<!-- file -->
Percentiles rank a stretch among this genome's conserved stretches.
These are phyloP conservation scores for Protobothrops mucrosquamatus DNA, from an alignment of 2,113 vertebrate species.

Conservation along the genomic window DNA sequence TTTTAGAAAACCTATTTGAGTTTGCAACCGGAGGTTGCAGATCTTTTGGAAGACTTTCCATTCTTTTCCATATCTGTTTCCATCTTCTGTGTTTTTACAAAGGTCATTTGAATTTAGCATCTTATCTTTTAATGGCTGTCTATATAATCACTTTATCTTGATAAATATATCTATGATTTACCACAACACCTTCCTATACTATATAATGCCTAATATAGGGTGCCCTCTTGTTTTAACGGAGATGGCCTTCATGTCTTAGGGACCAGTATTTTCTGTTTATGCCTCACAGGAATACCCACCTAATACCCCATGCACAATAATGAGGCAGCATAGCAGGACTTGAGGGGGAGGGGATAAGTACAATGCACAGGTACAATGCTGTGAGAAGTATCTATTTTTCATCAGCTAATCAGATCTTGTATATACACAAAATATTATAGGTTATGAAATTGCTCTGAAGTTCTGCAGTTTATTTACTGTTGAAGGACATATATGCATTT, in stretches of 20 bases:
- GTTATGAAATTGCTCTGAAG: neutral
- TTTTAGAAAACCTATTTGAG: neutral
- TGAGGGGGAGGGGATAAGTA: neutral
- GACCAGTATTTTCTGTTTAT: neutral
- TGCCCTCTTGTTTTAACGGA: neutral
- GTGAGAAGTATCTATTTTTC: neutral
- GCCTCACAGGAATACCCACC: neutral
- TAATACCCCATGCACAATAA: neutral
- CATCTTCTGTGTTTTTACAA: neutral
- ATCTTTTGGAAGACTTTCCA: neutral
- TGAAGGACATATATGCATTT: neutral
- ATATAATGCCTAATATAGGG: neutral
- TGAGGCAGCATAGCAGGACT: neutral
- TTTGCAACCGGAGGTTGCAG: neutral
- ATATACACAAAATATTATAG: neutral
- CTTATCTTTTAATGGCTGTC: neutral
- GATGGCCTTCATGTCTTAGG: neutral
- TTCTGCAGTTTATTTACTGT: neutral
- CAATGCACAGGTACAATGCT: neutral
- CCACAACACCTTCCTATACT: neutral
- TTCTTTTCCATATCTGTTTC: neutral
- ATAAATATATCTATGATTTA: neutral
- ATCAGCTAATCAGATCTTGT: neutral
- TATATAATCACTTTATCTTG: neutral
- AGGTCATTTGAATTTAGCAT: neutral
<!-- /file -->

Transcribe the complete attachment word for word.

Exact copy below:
Percentiles rank a stretch among this genome's conserved stretches.
These are phyloP conservation scores for Protobothrops mucrosquamatus DNA, from an alignment of 2,113 vertebrate species.

Conservation along the genomic window DNA sequence TTTTAGAAAACCTATTTGAGTTTGCAACCGGAGGTTGCAGATCTTTTGGAAGACTTTCCATTCTTTTCCATATCTGTTTCCATCTTCTGTGTTTTTACAAAGGTCATTTGAATTTAGCATCTTATCTTTTAATGGCTGTCTATATAATCACTTTATCTTGATAAATATATCTATGATTTACCACAACACCTTCCTATACTATATAATGCCTAATATAGGGTGCCCTCTTGTTTTAACGGAGATGGCCTTCATGTCTTAGGGACCAGTATTTTCTGTTTATGCCTCACAGGAATACCCACCTAATACCCCATGCACAATAATGAGGCAGCATAGCAGGACTTGAGGGGGAGGGGATAAGTACAATGCACAGGTACAATGCTGTGAGAAGTATCTATTTTTCATCAGCTAATCAGATCTTGTATATACACAAAATATTATAGGTTATGAAATTGCTCTGAAGTTCTGCAGTTTATTTACTGTTGAAGGACATATATGCATTT, in stretches of 20 bases:
- GTTATGAAATTGCTCTGAAG: neutral
- TTTTAGAAAACCTATTTGAG: neutral
- TGAGGGGGAGGGGATAAGTA: neutral
- GACCAGTATTTTCTGTTTAT: neutral
- TGCCCTCTTGTTTTAACGGA: neutral
- GTGAGAAGTATCTATTTTTC: neutral
- GCCTCACAGGAATACCCACC: neutral
- TAATACCCCATGCACAATAA: neutral
- CATCTTCTGTGTTTTTACAA: neutral
- ATCTTTTGGAAGACTTTCCA: neutral
- TGAAGGACATATATGCATTT: neutral
- ATATAATGCCTAATATAGGG: neutral
- TGAGGCAGCATAGCAGGACT: neutral
- TTTGCAACCGGAGGTTGCAG: neutral
- ATATACACAAAATATTATAG: neutral
- CTTATCTTTTAATGGCTGTC: neutral
- GATGGCCTTCATGTCTTAGG: neutral
- TTCTGCAGTTTATTTACTGT: neutral
- CAATGCACAGGTACAATGCT: neutral
- CCACAACACCTTCCTATACT: neutral
- TTCTTTTCCATATCTGTTTC: neutral
- ATAAATATATCTATGATTTA: neutral
- ATCAGCTAATCAGATCTTGT: neutral
- TATATAATCACTTTATCTTG: neutral
- AGGTCATTTGAATTTAGCAT: neutral